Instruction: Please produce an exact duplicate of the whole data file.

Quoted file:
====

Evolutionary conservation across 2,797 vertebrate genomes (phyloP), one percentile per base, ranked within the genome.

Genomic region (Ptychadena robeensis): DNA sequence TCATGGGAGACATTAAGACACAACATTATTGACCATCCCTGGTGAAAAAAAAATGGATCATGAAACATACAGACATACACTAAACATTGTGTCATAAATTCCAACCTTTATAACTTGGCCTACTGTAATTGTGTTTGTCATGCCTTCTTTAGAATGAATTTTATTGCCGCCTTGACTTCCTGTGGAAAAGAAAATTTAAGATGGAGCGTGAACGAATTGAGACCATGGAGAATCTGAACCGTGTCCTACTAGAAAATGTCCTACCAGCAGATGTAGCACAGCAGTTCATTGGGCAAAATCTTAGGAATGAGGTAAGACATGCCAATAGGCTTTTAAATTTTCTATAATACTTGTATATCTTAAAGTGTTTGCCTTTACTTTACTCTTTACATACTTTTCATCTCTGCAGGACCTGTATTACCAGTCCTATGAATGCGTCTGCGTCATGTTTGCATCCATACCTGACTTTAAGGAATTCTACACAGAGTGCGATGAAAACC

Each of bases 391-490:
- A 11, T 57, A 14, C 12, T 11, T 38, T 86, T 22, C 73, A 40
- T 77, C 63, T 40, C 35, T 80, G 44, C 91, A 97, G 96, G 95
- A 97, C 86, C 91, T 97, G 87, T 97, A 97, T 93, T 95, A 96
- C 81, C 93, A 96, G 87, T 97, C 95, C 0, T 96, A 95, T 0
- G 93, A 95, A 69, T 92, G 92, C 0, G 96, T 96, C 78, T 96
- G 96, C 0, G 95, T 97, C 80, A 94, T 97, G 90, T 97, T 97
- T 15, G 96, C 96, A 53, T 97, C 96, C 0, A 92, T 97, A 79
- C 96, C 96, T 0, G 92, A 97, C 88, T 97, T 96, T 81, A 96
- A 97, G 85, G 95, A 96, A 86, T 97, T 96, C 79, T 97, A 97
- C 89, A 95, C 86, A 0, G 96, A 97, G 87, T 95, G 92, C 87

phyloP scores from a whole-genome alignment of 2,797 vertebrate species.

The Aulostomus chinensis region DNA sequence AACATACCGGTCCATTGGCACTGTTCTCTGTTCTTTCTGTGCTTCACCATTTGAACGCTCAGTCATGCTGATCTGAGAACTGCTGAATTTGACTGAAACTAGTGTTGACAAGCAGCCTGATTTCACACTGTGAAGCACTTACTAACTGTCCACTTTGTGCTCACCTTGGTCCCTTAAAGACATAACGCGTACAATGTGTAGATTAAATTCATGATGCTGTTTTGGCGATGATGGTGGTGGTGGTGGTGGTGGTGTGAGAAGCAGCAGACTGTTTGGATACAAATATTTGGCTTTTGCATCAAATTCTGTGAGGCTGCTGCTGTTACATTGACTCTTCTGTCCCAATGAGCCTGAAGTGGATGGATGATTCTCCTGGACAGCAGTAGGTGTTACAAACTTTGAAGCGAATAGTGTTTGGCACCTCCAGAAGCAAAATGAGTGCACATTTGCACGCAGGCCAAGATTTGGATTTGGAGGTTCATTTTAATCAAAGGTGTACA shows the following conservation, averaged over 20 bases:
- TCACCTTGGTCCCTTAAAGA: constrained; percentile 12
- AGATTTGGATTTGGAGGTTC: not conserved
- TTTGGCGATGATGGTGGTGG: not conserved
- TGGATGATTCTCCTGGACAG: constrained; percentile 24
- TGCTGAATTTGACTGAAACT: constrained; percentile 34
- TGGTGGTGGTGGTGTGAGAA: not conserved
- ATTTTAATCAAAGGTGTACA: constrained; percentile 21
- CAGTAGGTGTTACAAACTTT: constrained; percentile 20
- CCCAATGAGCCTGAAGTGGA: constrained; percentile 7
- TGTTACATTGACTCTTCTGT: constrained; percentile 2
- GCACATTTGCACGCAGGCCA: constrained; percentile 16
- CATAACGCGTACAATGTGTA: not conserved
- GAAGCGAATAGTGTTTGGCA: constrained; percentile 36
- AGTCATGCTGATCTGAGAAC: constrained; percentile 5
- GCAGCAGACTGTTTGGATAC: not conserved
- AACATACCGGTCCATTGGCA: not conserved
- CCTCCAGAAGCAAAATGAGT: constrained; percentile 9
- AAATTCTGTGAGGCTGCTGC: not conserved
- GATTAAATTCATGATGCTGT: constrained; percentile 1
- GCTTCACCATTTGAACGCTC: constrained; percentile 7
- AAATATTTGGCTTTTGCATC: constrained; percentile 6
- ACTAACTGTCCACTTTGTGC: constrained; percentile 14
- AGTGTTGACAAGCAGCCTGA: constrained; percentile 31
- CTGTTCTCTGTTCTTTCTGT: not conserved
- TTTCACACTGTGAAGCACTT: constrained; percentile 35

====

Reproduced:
Evolutionary conservation across 2,797 vertebrate genomes (phyloP), one percentile per base, ranked within the genome.

Genomic region (Ptychadena robeensis): DNA sequence TCATGGGAGACATTAAGACACAACATTATTGACCATCCCTGGTGAAAAAAAAATGGATCATGAAACATACAGACATACACTAAACATTGTGTCATAAATTCCAACCTTTATAACTTGGCCTACTGTAATTGTGTTTGTCATGCCTTCTTTAGAATGAATTTTATTGCCGCCTTGACTTCCTGTGGAAAAGAAAATTTAAGATGGAGCGTGAACGAATTGAGACCATGGAGAATCTGAACCGTGTCCTACTAGAAAATGTCCTACCAGCAGATGTAGCACAGCAGTTCATTGGGCAAAATCTTAGGAATGAGGTAAGACATGCCAATAGGCTTTTAAATTTTCTATAATACTTGTATATCTTAAAGTGTTTGCCTTTACTTTACTCTTTACATACTTTTCATCTCTGCAGGACCTGTATTACCAGTCCTATGAATGCGTCTGCGTCATGTTTGCATCCATACCTGACTTTAAGGAATTCTACACAGAGTGCGATGAAAACC

Each of bases 391-490:
- A 11, T 57, A 14, C 12, T 11, T 38, T 86, T 22, C 73, A 40
- T 77, C 63, T 40, C 35, T 80, G 44, C 91, A 97, G 96, G 95
- A 97, C 86, C 91, T 97, G 87, T 97, A 97, T 93, T 95, A 96
- C 81, C 93, A 96, G 87, T 97, C 95, C 0, T 96, A 95, T 0
- G 93, A 95, A 69, T 92, G 92, C 0, G 96, T 96, C 78, T 96
- G 96, C 0, G 95, T 97, C 80, A 94, T 97, G 90, T 97, T 97
- T 15, G 96, C 96, A 53, T 97, C 96, C 0, A 92, T 97, A 79
- C 96, C 96, T 0, G 92, A 97, C 88, T 97, T 96, T 81, A 96
- A 97, G 85, G 95, A 96, A 86, T 97, T 96, C 79, T 97, A 97
- C 89, A 95, C 86, A 0, G 96, A 97, G 87, T 95, G 92, C 87

phyloP scores from a whole-genome alignment of 2,797 vertebrate species.

The Aulostomus chinensis region DNA sequence AACATACCGGTCCATTGGCACTGTTCTCTGTTCTTTCTGTGCTTCACCATTTGAACGCTCAGTCATGCTGATCTGAGAACTGCTGAATTTGACTGAAACTAGTGTTGACAAGCAGCCTGATTTCACACTGTGAAGCACTTACTAACTGTCCACTTTGTGCTCACCTTGGTCCCTTAAAGACATAACGCGTACAATGTGTAGATTAAATTCATGATGCTGTTTTGGCGATGATGGTGGTGGTGGTGGTGGTGGTGTGAGAAGCAGCAGACTGTTTGGATACAAATATTTGGCTTTTGCATCAAATTCTGTGAGGCTGCTGCTGTTACATTGACTCTTCTGTCCCAATGAGCCTGAAGTGGATGGATGATTCTCCTGGACAGCAGTAGGTGTTACAAACTTTGAAGCGAATAGTGTTTGGCACCTCCAGAAGCAAAATGAGTGCACATTTGCACGCAGGCCAAGATTTGGATTTGGAGGTTCATTTTAATCAAAGGTGTACA shows the following conservation, averaged over 20 bases:
- TCACCTTGGTCCCTTAAAGA: constrained; percentile 12
- AGATTTGGATTTGGAGGTTC: not conserved
- TTTGGCGATGATGGTGGTGG: not conserved
- TGGATGATTCTCCTGGACAG: constrained; percentile 24
- TGCTGAATTTGACTGAAACT: constrained; percentile 34
- TGGTGGTGGTGGTGTGAGAA: not conserved
- ATTTTAATCAAAGGTGTACA: constrained; percentile 21
- CAGTAGGTGTTACAAACTTT: constrained; percentile 20
- CCCAATGAGCCTGAAGTGGA: constrained; percentile 7
- TGTTACATTGACTCTTCTGT: constrained; percentile 2
- GCACATTTGCACGCAGGCCA: constrained; percentile 16
- CATAACGCGTACAATGTGTA: not conserved
- GAAGCGAATAGTGTTTGGCA: constrained; percentile 36
- AGTCATGCTGATCTGAGAAC: constrained; percentile 5
- GCAGCAGACTGTTTGGATAC: not conserved
- AACATACCGGTCCATTGGCA: not conserved
- CCTCCAGAAGCAAAATGAGT: constrained; percentile 9
- AAATTCTGTGAGGCTGCTGC: not conserved
- GATTAAATTCATGATGCTGT: constrained; percentile 1
- GCTTCACCATTTGAACGCTC: constrained; percentile 7
- AAATATTTGGCTTTTGCATC: constrained; percentile 6
- ACTAACTGTCCACTTTGTGC: constrained; percentile 14
- AGTGTTGACAAGCAGCCTGA: constrained; percentile 31
- CTGTTCTCTGTTCTTTCTGT: not conserved
- TTTCACACTGTGAAGCACTT: constrained; percentile 35